• Laurence Tribe, CONSTITUTIONAL CHOICES (1985) -- collection of essays on various problems of interpretation, generally reflecting a liberal activist perspective.
  • Robert H. Bork, THE TEMPTING OF AMERICA (1990) -- popular, polemical but effective defense of the "original understanding" principle, that the Court should only apply those values to the interpretation process which have been incorporated into the Constitution by the Framers; also defends his own candidacy for the Supreme Court and attacks the methods of those who brought about his rejection by the Senate.
  • Antonin Scalia, et al., A MATTER OF INTERPRETATION (1997) -- an essay by Justice Scalia with commentary by 5 noted constitutional and legal scholars, all edited by Amy Gutman; Scalia expounds a general theory of interpretation of legal texts which he calls "textualism" or “textualist originalism”, which he applies both to statutory and to constitutional texts, and which calls for discernment and application of the original meaning of the words in the text. He is critical of the "common-law" mindset of Anglo-American judges as interpreters of texts, because that mindset focuses on the optimum solution for a current problem and therefore usurps the legislative role, as well as of those who claim supremacy for the "intent of the drafters/framers", because they focus on the subjective intent of a limited range of actors rather than on the text that they adopted and its meaning in context. Each of the commentators presents a different mix of agreement and disagreement with Scalia's argument; while the discussion is not limited to constitutional interpretation, it is particularly valuable for it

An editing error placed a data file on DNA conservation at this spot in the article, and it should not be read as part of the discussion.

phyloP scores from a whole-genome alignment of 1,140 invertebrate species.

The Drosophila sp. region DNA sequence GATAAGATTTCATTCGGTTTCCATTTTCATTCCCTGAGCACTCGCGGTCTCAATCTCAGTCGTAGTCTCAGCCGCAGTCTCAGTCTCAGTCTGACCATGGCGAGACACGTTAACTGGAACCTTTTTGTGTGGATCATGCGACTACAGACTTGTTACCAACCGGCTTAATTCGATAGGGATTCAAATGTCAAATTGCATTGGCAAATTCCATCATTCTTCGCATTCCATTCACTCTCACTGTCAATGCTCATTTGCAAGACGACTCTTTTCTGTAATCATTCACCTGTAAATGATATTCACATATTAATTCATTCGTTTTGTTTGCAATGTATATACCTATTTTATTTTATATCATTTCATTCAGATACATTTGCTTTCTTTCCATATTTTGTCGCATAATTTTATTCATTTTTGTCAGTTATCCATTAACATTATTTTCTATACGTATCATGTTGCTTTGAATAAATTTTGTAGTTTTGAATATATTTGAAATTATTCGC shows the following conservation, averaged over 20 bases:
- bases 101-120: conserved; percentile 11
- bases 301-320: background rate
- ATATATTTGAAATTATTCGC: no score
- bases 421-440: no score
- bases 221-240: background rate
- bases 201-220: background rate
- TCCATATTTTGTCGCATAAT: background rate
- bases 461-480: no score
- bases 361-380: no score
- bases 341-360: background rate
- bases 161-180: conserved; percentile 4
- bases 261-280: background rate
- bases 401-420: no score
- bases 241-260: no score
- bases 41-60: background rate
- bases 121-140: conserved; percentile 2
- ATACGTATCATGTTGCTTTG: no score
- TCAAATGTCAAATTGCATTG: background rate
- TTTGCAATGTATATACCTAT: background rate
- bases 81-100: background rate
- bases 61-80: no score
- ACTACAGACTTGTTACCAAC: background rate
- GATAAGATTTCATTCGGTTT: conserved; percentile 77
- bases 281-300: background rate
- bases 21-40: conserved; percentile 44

• Randy E. Barnett, RESTORING THE LOST CONSTITUTION: The Presumption of Liberty (2004) - a libertarian approach to interpreting the constitution, starting with the original meaning of the text in Justice Scalia's sense (not the subjective intentions of the framers, but the meaning of the words they used in historical context) while acknowledging that there are gaps and uncertainties in that meaning, and proposing a presumption of liberty (the absence of governmental power to restrict liberty) rather than a presumption of constitutionality (the existence of governmental power to restrict liberty) as the proper principle for gap-filling

Each tries to develop a theory on the basis of which judicial review can be justified in some degree or other; we will be discussing this issue in the first several sessions on the judicial function.

(iii) Historical Works

  • One set of references in the literature is especially helpful in getting the institutional history behind the most prominent Supreme Court decisions: the Oliver Wendell Holmes Devise History of the Supreme Court, which has now produced the following volumes:
    •  I. Antecedents and Beginnings to 1801, by Julius Goebel
    •  II. Foundations of Power: John Marshall 1801-1815, by George Haskins and Herbert Johnson
    •  III & IV. The Marshall Court and Cultural Change 1815-1835, by G. Edward White
    •  V. The Tanev Period (1835-64), by Carl B. Swisher
    •  VI & VII. Reconstruction and Reunion Parts I and II (1864-88), by Charles Fairman
    •  VIII. Troubled Beginnings of the Modern State (1888-1910), by Owen M. Fiss
    •  IX. The Judiciary and Responsible Government (1910-21), by Alexander Bickel and Benno Schmidt
    •  XII. The Birth of the Modern Constitution (1941-53), by William M. Wiecek (formerly of the MU history department)